In 1966 and 1989 Israel acquired Mig-21 and Mig-23 Soviet fighter jets through the defection of Iraqi and Syrian pilots. The planes were shared with the United States, impacting the global balance of power and the performance of the United States Air Force.

In 1970, Israel manifested its posture of deterrence, when buttressing its military presence on the Syria-Israel-Jordan border (Golan Heights) in response to a pro-Soviet Syrian invasion of the pro-U.S. Jordan. The Israeli deployment convinced Syria to pull back from militarily-inferior Jordan. The Israeli show of force spared the U.S. either a loss of an Arab ally (the late King Hussein), or the need to get involved militarily in an intra-Arab war. The potential toppling of the Hashemite regime in Jordan could have triggered ripple effects into the neighboring Arabian Peninsula, threatening the existence of the pro-U.S. Arab oil-producing regimes, handing the USSR a geo-strategic bonanza.

The lessons of the 1976 Entebbe operation—which underscored Israel as a role model for counter-terrorism—were shared with U.S. intelligence and special operations forces.

The 1978/79 toppling of the Shah of Iran (“the U.S. policeman of the Gulf”) and the 2003 rise of Recep Tayyip Erdoğan to the presidency of Turkey—two countries which were transformed from key U.S. allies to key U.S. adversaries—reflected the inherently transient allegiance of Middle East regimes, unlike the uniquely reliable, effective and democratic nature of Israel.

The 1981 Israeli destruction of Iraq’s nuclear reactor—in defiance of fierce U.S. opposition—spared the United States the potential devastation of a nuclear confrontation during the 1991 Gulf War. It saved the pro-U.S. oil-producing Arab regimes from the jaws of Saddam Hussein.

The 2007 Israeli destruction of the Syria-North Korea-Iran nuclear reactor spared the region and the globe the potential of a nuclearized civil war in Syria

The 1982 Israeli destruction of 29 Soviet surface-to-air missile batteries operated by Syria—stationed in Lebanon’s Bekaa Valley and perceived to be impregnable—along with the downing of 82 Soviet Migs, reinforced Israel’s role as a unique force-multiplier for the United States in the areas of critical intelligence, game-changing battle tactics and jamming technologies.

The 1990 disintegration of the USSR transformed the bipolar world to a multipolar world. While the Israeli military and technological capabilities well served the United States during the Cold War, they have become much more significant in the emerging multipolar world, with the proliferation of many rogue terror regimes and organizations, threatening the United States and the free world.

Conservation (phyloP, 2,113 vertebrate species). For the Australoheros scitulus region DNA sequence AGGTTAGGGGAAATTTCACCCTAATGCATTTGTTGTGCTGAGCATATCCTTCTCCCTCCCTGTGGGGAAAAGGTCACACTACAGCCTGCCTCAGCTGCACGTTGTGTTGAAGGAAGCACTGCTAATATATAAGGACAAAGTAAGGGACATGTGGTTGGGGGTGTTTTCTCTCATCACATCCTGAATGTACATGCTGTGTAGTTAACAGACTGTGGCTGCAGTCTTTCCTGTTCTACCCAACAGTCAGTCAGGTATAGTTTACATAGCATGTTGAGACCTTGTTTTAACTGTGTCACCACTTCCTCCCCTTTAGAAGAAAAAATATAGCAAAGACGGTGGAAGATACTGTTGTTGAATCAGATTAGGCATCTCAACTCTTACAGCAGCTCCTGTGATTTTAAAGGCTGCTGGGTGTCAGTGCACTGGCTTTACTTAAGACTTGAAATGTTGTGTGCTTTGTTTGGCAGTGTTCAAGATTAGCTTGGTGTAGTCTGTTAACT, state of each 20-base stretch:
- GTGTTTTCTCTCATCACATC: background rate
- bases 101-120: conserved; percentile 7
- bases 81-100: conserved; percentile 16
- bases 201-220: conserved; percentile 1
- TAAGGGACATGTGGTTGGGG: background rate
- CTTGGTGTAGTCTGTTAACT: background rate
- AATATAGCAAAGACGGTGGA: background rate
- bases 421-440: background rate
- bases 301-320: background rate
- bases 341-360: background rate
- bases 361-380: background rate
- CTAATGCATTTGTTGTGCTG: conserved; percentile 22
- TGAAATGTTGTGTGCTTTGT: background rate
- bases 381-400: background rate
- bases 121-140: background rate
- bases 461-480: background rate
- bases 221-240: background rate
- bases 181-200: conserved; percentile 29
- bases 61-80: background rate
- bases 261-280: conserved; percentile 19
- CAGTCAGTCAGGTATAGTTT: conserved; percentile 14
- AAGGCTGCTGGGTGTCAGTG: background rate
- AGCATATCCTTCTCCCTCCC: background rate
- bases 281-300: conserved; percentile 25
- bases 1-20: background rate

The 2010 eruption of violence on the Arab Street (aka the “Arab Spring”), which is still raging, has exposed the intrinsic intra-Arab violence and the inherently unstable, unpredictable and tenuous nature of Arab regimes, contrary to the stable, reliable, effective and democratic Israel.

Israel’s 2021 posture of deterrence has constrained the military maneuverability of Iran and Russia in Syria, and has bolstered the stability of the pro-U.S. Hashemite regime in Jordan in the face of existential threats by Palestinian, the Muslim Brotherhood and Islamic State terrorism. It has buttressed the national security of the pro-U.S. Arab regimes in the Arabian Peninsula; has served as the first line of defense of Western democracies in the face of Islamic terrorism; and has spared the U.S. the need to deploy to the Mediterranean and the Indian Ocean additional aircraft carriers and ground divisions.

If there were an Israel-like entity in the Persian Gulf, the United States could terminate its military presence in the region.

In 2021, U.S.-Israel relations are a mutually-beneficial two-way-street. The United States makes an annual investment in—rather than extending foreign aid to—Israel, which yields to the U.S. taxpayer an annual return of several hundred percent.

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Ambassador (ret.) Yoram Ettinger is consultant to Israel’s Cabinet members and Israeli legislators, and lecturer in the U.S., Canada and Israel on Israel’s unique contributions to American interests, the foundations of U.S.-Israel relations, the Iranian threat, and Jewish-Arab issues.